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Southern Indiana Pride Festival returns to Jeffersonville this weekend

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The annual Southern Indiana Pride Festival returns this weekend in downtown Jeffersonville.

The Southern Indiana Pride Festival returns to downtown Jeffersonville this weekend. Event founder Evan Stoner said it’s meant to promote the area as a place where kindness and diversity thrive.

The festival started in 2016 as a way to support and promote members of the LGBTQ+ community and their allies, and to bring the community together as a whole.

“What Pride does is it really pushes that notion of, ‘We're all human beings, we all have value, and we all deserve to live in our communities and be who we are,’” Stoner said.

He said Pride is about education and being authentic, and holding space for people to feel safe, welcome and valued.

This year's festivities kick off Friday night at The Alcove on Spring Street, with a 21 and over performance by FilthyGorgeous. Doors open at 5 p.m. and the show starts at 9.

In lieu of a parade this year, Saturday’s events start with a pre-party from 1:30 to 3:30 p.m. at 300 Spring, with live music from Brass DeVille.

The main festival, which runs from 4 to 11 p.m., will include other performers, local food trucks and vendors, a family fun zone and a beer garden.

The festival is free to enter, and is all ages until 9 p.m., then switches to 18 and over. VIP tickets are available for $69 that grant access to a lounge area, four drink tickets, a meal at Papu Chos and a meet-and-greet with FilthyGorgeous.

Lyndsay Prichard is the community liaison for Wellstone Regional Hospital, the event’s presenting sponsor. She said Wellstone leaders want the organization to be known as a safe place, as an advocate against stigma of the LGBTQ+ community.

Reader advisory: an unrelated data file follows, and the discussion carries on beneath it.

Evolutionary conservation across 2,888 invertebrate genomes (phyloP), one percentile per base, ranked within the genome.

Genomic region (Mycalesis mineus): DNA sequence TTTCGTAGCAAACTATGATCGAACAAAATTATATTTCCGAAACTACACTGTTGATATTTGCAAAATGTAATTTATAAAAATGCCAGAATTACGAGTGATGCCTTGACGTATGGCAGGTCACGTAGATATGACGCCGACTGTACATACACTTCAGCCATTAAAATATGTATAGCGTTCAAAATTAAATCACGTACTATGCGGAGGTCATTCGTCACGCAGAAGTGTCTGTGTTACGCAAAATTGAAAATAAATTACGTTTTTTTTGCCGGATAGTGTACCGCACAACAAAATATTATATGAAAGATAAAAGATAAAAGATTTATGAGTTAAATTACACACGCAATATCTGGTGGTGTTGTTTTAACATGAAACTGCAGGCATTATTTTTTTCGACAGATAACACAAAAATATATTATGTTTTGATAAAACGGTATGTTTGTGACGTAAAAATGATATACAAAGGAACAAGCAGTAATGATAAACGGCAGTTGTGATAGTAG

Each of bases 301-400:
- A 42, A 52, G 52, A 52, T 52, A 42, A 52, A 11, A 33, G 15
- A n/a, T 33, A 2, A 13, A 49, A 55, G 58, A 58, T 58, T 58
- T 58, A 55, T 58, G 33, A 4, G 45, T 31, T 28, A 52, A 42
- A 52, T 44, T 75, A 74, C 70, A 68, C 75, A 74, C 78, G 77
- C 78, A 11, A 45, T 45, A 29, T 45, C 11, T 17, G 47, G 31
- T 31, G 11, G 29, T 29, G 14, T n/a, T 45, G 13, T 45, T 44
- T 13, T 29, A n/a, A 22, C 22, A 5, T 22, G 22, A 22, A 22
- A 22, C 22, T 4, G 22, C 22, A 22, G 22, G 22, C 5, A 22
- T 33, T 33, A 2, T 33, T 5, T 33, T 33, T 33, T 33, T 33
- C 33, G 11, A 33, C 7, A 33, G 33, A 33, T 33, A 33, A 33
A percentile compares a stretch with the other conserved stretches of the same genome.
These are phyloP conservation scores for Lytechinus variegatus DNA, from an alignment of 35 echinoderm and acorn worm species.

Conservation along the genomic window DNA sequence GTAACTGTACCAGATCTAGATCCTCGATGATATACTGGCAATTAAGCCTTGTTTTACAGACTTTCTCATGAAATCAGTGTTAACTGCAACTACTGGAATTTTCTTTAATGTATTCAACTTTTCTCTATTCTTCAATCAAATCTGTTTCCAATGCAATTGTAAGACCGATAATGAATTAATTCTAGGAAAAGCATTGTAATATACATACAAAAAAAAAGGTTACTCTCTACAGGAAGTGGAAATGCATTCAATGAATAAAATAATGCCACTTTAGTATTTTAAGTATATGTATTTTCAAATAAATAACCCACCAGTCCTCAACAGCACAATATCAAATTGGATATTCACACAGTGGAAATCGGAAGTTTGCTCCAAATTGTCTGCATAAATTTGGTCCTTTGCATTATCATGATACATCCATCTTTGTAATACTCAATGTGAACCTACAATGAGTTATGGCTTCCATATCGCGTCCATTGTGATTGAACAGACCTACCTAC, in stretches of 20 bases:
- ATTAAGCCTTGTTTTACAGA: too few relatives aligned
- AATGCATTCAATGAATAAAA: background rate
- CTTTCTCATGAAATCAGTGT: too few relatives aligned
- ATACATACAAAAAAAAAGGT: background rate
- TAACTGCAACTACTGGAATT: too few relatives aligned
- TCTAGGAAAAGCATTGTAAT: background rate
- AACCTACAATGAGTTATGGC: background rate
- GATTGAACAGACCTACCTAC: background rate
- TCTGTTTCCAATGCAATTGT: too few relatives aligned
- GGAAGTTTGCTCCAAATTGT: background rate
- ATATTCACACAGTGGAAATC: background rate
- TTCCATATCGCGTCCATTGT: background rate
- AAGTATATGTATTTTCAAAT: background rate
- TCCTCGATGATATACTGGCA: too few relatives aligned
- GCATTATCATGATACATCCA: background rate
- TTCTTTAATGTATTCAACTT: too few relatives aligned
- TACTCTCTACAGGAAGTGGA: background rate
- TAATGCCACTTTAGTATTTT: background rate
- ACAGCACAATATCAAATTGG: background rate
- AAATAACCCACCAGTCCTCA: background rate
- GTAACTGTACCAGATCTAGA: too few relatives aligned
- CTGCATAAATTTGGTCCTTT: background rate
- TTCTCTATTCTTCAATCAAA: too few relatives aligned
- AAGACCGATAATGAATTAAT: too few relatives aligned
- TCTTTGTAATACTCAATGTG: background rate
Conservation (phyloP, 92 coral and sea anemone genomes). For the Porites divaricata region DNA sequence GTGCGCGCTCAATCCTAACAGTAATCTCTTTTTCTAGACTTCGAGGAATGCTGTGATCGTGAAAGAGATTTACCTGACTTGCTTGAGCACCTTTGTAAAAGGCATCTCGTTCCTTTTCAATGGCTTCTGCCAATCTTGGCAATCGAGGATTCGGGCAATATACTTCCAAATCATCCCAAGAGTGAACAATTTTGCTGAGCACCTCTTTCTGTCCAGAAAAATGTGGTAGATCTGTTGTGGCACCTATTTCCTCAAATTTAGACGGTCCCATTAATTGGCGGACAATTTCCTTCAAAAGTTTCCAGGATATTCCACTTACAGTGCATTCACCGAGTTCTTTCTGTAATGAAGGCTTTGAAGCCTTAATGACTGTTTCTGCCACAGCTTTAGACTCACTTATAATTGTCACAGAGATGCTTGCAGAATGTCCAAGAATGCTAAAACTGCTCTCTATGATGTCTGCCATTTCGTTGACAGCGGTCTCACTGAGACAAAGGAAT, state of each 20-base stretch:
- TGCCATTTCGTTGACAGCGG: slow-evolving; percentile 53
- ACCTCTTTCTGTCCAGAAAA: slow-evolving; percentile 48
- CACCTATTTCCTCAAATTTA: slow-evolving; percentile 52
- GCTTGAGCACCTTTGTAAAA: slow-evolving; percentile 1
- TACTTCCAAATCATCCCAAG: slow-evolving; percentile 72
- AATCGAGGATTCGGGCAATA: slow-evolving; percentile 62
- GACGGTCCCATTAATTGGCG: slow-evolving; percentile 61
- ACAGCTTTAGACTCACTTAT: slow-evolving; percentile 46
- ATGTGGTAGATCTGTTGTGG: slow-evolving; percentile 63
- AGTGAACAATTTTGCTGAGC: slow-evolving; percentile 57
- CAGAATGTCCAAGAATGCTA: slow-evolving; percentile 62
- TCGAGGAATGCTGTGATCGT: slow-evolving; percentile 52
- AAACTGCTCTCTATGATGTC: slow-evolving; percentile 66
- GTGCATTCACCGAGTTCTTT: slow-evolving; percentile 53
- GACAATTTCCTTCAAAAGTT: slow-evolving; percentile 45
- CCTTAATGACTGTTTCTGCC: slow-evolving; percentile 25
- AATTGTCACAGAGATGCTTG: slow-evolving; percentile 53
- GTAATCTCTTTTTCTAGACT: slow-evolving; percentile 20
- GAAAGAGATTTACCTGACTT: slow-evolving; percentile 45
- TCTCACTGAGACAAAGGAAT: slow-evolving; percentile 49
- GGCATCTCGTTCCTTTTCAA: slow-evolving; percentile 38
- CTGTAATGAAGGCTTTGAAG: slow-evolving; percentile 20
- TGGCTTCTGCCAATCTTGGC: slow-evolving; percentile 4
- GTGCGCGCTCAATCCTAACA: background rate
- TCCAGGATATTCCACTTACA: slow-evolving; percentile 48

According to The Trevor Project, a suicide prevention and crisis intervention resource for LGBTQ+ youth, more than half of middle and high school students who identify as LGBTQ+ reported being bullied and more than a third have been physically threatened or harmed. LGBTQ+ youth are at a higher risk for suicide, being more than four times as likely to attempt it than their peers.

“We just want to make sure that people know that resources are available, know that they're supported and they are loved,” Prichard said, adding that’s what makes the event important for Southern Indiana. “I think being a smaller, more rural community…can be scary for a lot of folks [who] think that there aren't resources available to them, but they most certainly are.”

For the full lineup of this year’s festival, visit Southern Indiana Pride.

For more information on resources and support, visit The Trevor Project.

If you or someone you know is in crisis, call the 988 Suicide & Crisis Lifeline.

Louisville Public Media is a media sponsor of this year’s Southern Indiana Pride festival.

Coverage of Southern Indiana is funded, in part, by Samtec, Inc. and the Hazel & Walter T. Bales Foundation.

Aprile Rickert is LPM's Southern Indiana reporter. Email Aprile at arickert@lpm.org.